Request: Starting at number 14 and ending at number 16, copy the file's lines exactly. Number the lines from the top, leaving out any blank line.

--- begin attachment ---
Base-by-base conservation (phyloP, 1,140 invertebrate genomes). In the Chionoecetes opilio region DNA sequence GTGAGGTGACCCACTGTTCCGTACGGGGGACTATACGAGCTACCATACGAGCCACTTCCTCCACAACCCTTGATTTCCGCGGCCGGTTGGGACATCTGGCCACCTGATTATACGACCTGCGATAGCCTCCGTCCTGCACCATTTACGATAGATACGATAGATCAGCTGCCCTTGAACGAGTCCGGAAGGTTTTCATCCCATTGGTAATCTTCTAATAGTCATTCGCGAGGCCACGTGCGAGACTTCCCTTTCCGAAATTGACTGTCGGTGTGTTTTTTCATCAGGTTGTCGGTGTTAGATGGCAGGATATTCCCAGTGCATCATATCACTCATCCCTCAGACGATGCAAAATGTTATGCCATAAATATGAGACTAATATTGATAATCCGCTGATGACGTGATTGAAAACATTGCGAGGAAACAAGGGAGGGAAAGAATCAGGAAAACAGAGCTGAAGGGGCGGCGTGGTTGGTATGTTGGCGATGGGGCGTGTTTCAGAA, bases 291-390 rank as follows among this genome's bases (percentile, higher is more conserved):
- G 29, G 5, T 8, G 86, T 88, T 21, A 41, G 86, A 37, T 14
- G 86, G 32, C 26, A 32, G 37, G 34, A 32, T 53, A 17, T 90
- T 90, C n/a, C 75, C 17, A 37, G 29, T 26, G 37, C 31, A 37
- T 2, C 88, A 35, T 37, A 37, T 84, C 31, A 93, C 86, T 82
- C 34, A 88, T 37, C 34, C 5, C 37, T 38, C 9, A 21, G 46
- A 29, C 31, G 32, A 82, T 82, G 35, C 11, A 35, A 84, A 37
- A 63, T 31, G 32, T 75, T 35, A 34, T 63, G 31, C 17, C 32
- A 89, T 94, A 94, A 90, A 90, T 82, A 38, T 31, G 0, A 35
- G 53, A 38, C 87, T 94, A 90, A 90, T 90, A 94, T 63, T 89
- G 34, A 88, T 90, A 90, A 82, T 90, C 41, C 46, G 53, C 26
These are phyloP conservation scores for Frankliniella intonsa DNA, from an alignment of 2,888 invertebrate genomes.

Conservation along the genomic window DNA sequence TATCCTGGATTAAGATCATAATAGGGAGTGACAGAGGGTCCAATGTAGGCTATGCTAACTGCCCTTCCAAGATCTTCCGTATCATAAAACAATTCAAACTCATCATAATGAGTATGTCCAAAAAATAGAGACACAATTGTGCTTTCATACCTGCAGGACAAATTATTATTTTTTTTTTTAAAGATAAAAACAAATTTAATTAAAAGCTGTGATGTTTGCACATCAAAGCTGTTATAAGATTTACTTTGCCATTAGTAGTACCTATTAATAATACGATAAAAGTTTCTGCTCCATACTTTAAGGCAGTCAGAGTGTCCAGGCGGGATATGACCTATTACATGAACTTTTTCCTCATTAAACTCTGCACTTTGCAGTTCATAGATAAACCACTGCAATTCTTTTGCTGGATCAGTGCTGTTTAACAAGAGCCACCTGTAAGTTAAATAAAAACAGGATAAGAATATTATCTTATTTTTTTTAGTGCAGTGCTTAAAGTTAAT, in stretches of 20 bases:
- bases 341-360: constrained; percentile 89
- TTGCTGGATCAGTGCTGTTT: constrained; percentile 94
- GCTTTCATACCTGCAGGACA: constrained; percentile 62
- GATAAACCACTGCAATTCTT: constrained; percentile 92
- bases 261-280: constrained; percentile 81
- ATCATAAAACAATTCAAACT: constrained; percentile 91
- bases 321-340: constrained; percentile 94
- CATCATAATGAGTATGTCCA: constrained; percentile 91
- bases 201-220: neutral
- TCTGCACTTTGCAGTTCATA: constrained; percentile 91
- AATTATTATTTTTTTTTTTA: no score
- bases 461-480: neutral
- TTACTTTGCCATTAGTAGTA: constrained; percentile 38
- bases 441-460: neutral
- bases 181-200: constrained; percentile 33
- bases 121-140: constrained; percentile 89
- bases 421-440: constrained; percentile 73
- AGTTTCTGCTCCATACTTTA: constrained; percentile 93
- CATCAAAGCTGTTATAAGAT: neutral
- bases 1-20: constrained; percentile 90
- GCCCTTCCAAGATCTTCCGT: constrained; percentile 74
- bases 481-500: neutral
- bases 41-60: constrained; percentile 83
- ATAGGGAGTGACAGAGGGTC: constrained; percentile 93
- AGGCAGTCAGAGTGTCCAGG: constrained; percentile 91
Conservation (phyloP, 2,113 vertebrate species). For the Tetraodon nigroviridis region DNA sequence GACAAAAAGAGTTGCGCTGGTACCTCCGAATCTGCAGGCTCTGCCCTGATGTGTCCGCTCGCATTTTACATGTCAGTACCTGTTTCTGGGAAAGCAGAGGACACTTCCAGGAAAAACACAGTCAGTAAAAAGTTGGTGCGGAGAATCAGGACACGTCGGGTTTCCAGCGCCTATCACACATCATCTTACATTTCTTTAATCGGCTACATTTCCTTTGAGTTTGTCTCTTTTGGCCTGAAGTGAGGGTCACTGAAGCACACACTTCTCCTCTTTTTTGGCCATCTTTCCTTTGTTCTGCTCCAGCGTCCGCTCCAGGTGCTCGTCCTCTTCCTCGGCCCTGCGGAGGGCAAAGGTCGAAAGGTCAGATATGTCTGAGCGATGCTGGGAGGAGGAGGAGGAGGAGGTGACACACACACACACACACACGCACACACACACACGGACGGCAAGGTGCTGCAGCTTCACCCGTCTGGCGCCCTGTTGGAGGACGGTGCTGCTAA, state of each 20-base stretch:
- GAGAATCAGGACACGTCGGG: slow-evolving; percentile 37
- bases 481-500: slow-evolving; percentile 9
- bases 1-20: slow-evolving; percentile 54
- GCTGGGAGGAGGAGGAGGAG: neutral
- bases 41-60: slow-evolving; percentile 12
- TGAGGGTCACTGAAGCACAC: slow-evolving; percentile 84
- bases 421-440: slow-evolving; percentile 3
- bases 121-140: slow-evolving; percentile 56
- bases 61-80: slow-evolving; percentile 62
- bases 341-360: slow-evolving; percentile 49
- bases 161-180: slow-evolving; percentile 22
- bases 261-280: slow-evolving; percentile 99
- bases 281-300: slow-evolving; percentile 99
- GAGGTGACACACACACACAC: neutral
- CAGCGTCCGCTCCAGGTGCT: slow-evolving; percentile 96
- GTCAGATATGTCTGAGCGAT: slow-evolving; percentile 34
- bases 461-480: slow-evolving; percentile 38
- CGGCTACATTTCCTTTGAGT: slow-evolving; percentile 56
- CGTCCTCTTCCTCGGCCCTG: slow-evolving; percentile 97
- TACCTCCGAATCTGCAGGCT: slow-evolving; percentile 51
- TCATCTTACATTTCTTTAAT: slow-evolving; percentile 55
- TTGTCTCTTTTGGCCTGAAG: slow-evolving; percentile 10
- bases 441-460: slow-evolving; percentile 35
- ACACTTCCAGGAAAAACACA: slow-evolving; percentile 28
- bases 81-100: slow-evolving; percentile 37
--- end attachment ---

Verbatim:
- bases 341-360: constrained; percentile 89
- TTGCTGGATCAGTGCTGTTT: constrained; percentile 94
- GCTTTCATACCTGCAGGACA: constrained; percentile 62